Even amongst the more engaged there seems to be a leadership vacuum. At events I’ve been to with representation from DCLG, the LGA, and Solace as well as execs and councillors from local authorities, everyone has been happy to agree that standards need to be raised, skills developed, opportunities seized, and that some leadership is needed… But no one has been prepared to step forward to lead, or even to suggest who might.

In central government, when GDS was created, it wasn’t enough to have a team of experienced people, or to say what good looked like, or even to show it via Alphas and exemplars – the new digital standards had to be made mandatory, and tied to access to funding (specifically spend controls). Yes, there’s a nice juicy carrot in positive user feedback and improved performance indicators (including savings), and ideally this would be enough to incentivise change, but I don’t think this alone will bring about the shift needed. I suspect we also need some stick.

I believe we need a new mandate or settlement or hard incentive to accelerate the pace of digitally-enabled change across local government – and that perhaps the devolution of powers to cities and regions might provide that opportunity.

Imagine a devolution deal which insisted that x% should be spent on digitally enabled service redesign, to an agreed set of standards and even a timetable. Or, if that degree of ring-fencing is too strong, how about mandating standards or expectations with targets and metrics attached, regardless of spend? In July Ed Miliband suggested that his version of devolution would come with “checks and balances”, with the introduction of local public accounts committees and the requirement to publish performance data. If this approach gets developed I’d want to see digital and service design standards as part of it.

Sticks aside, stronger cities and regions could also lead the development and sharing of digital expertise. Some commentators and practitioners are, probably rightly, sceptical of a central (London based) digital team for local government – but what if there were centres of excellence in each of the large cities, each perhaps running digital academies or events for council staff in the surrounding authorities?  Would it also be more acceptable if the guardians of digital standards were up the road, rather than inside the M25?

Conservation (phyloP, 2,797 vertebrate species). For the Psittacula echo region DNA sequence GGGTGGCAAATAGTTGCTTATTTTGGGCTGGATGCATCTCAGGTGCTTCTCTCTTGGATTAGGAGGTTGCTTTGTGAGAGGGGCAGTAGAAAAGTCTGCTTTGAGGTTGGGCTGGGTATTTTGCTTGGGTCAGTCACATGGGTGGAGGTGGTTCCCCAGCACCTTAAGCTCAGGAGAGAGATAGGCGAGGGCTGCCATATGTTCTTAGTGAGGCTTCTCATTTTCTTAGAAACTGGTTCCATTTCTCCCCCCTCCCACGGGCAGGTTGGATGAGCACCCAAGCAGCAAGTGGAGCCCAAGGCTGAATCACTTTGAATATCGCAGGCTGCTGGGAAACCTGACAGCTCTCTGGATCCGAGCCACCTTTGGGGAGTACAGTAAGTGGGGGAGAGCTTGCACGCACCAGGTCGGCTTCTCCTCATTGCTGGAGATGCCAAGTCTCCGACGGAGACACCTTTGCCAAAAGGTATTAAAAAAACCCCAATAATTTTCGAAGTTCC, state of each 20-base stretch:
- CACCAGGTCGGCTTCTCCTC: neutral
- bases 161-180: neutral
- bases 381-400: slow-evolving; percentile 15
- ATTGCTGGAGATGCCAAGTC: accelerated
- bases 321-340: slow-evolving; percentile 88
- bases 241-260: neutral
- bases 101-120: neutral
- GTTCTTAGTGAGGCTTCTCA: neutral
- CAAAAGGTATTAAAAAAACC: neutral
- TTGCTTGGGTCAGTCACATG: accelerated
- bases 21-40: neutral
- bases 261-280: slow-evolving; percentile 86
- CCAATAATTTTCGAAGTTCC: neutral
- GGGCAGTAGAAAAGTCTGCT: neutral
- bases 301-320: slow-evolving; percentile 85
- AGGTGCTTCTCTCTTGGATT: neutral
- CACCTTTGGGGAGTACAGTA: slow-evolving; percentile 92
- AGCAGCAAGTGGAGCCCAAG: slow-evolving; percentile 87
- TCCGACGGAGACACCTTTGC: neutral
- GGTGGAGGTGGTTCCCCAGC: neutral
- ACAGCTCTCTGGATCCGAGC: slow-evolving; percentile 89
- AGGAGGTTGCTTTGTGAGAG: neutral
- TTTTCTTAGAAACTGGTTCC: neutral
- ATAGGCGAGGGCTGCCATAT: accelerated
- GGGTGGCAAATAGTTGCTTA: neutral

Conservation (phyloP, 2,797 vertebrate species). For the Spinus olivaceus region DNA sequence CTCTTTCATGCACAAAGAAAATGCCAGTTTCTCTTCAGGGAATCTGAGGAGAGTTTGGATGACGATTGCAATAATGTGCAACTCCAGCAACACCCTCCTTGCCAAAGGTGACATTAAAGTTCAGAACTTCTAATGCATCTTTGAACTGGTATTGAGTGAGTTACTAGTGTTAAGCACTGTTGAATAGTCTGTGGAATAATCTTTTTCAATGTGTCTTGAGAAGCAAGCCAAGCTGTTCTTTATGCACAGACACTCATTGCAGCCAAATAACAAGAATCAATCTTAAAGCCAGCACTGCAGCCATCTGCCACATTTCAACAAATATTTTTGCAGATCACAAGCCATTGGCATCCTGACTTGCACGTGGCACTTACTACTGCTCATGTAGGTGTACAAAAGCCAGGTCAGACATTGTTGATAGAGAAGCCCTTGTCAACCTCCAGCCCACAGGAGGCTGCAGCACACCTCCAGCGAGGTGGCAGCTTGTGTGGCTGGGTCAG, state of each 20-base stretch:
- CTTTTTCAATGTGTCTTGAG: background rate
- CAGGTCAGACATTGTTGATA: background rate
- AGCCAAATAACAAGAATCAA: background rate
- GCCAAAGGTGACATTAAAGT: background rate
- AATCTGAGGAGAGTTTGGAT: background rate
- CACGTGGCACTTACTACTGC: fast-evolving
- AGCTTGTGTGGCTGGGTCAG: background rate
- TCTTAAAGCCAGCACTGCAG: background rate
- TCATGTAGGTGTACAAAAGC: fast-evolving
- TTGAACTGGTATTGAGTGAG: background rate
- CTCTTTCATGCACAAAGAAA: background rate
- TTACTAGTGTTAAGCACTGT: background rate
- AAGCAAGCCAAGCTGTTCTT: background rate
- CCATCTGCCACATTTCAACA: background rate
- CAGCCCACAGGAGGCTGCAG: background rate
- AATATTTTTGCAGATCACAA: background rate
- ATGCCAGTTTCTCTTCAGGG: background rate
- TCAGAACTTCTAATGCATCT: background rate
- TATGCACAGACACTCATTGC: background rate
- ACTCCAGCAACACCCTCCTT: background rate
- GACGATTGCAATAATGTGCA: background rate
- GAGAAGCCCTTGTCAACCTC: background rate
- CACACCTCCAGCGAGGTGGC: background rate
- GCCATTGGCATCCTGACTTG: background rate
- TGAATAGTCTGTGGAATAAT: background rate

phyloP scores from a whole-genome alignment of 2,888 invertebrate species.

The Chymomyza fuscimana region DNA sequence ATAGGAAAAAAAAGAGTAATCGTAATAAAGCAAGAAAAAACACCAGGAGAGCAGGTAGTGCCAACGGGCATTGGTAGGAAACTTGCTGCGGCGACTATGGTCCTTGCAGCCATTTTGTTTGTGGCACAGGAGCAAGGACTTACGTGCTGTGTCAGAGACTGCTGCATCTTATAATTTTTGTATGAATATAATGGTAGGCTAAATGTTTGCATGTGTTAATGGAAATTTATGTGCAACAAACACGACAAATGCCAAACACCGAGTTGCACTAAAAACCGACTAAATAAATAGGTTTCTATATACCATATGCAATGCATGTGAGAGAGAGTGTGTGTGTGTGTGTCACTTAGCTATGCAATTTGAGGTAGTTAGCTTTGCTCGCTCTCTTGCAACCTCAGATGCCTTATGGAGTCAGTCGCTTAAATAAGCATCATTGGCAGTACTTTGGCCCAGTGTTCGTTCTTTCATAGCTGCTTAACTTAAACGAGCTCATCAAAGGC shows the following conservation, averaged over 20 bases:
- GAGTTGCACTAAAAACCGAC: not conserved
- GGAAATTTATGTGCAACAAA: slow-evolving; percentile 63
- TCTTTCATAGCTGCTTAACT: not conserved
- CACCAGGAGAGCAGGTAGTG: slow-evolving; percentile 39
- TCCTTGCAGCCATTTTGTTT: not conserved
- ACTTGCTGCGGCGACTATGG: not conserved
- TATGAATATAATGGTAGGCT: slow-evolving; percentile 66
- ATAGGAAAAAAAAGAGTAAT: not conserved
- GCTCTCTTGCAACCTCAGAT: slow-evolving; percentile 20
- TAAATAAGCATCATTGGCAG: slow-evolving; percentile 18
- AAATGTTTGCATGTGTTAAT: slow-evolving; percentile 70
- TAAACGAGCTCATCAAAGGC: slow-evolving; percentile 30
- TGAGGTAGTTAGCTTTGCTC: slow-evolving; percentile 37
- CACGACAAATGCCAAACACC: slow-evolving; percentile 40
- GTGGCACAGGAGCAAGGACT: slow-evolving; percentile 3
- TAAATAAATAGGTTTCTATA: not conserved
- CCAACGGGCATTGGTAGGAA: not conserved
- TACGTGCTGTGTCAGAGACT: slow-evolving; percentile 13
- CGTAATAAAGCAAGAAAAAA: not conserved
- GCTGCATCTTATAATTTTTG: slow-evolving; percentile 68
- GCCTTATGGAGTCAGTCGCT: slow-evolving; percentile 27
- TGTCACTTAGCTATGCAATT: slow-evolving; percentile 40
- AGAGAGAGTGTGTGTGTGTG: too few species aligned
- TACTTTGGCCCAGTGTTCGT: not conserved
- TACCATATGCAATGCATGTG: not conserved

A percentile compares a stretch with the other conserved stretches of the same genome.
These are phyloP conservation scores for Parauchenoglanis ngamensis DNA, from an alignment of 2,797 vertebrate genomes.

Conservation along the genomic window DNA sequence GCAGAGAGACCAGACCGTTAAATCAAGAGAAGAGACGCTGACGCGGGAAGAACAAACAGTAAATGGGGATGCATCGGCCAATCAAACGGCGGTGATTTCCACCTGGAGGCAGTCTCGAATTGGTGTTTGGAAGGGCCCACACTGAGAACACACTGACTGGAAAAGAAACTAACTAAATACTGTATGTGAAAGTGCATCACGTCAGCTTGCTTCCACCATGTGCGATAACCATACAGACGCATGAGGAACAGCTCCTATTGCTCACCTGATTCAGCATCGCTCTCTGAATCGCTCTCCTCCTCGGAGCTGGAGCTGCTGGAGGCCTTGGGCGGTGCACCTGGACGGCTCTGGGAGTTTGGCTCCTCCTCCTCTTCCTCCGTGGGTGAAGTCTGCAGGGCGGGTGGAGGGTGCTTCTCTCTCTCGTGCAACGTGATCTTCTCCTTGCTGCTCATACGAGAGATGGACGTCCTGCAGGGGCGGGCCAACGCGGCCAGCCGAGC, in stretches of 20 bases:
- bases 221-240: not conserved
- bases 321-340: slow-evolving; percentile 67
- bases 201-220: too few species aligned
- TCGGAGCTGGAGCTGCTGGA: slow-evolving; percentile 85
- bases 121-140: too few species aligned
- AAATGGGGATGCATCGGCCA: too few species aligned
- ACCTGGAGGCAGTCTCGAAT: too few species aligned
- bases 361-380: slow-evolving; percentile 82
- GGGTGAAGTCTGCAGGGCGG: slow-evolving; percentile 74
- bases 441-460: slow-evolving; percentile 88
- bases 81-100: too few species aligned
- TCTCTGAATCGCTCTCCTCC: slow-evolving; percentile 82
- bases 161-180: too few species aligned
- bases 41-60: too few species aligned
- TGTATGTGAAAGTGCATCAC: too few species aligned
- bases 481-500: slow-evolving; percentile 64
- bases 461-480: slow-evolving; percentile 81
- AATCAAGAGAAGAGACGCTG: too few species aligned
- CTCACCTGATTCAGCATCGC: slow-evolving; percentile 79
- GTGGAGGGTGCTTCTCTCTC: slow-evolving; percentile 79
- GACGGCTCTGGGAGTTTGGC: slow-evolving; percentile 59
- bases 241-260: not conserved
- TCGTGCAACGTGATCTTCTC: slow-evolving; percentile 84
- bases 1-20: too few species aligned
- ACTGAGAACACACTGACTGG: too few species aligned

So, do I think we need national standards for service design and digital? Yes I do. Do I think these need to be mandated in order to be truly effective? Yes. Does this mean a central team in London taking control? No, it needn’t. I think we need many centres of excellence, not just one, and I’m hoping that if we get devolved cities they might help lead the way.

GDS for local? A shopping list, not a monolith.

There’s been a lot of renewed chat recently (see below) about  “a GDS for local government’ or “GOV.UK for local goverment” but I’m curious about what people really mean when they use these terms. What is it that “GDS” represents in these conversations – a central team of specialists? A set of standards? A publishing platform? A mandate? All of the above?

I’ve only spent a few months looking into and working with local government, so my thoughts are still forming and I still have much to learn and observe. However, even with that caveat, I’m already convinced that the current approach – where over 300 authorities spend their increasingly scarce resources independently trying to meet the same set of needs and solve the same set of problems – is fairly bonkers. Particularly when in many cases the solutions they end up with are way more expensive and less flexible than they should be. Oh, and not great for their customers either.

This isn’t sensible, and it isn’t sustainable. It’s also not fair on the amazing people in local government who know it isn’t ideal but who don’t have the tools, or support, or budgets to change things. It’s one of the things that got me out of GDS and involved with this in the first place.

Being a user-centred agile kinda girl I’m not comfortable jumping to solutions before I fully understand the problem, but I’m also not comfortable with the way that “a local GDS” and “GOV.UK” are being used – sometimes interchangeably – as shorthand for some kind of fairly abstract all powerful centralised solution, something “monolithic“. (With apologies for Rob for singling this out!)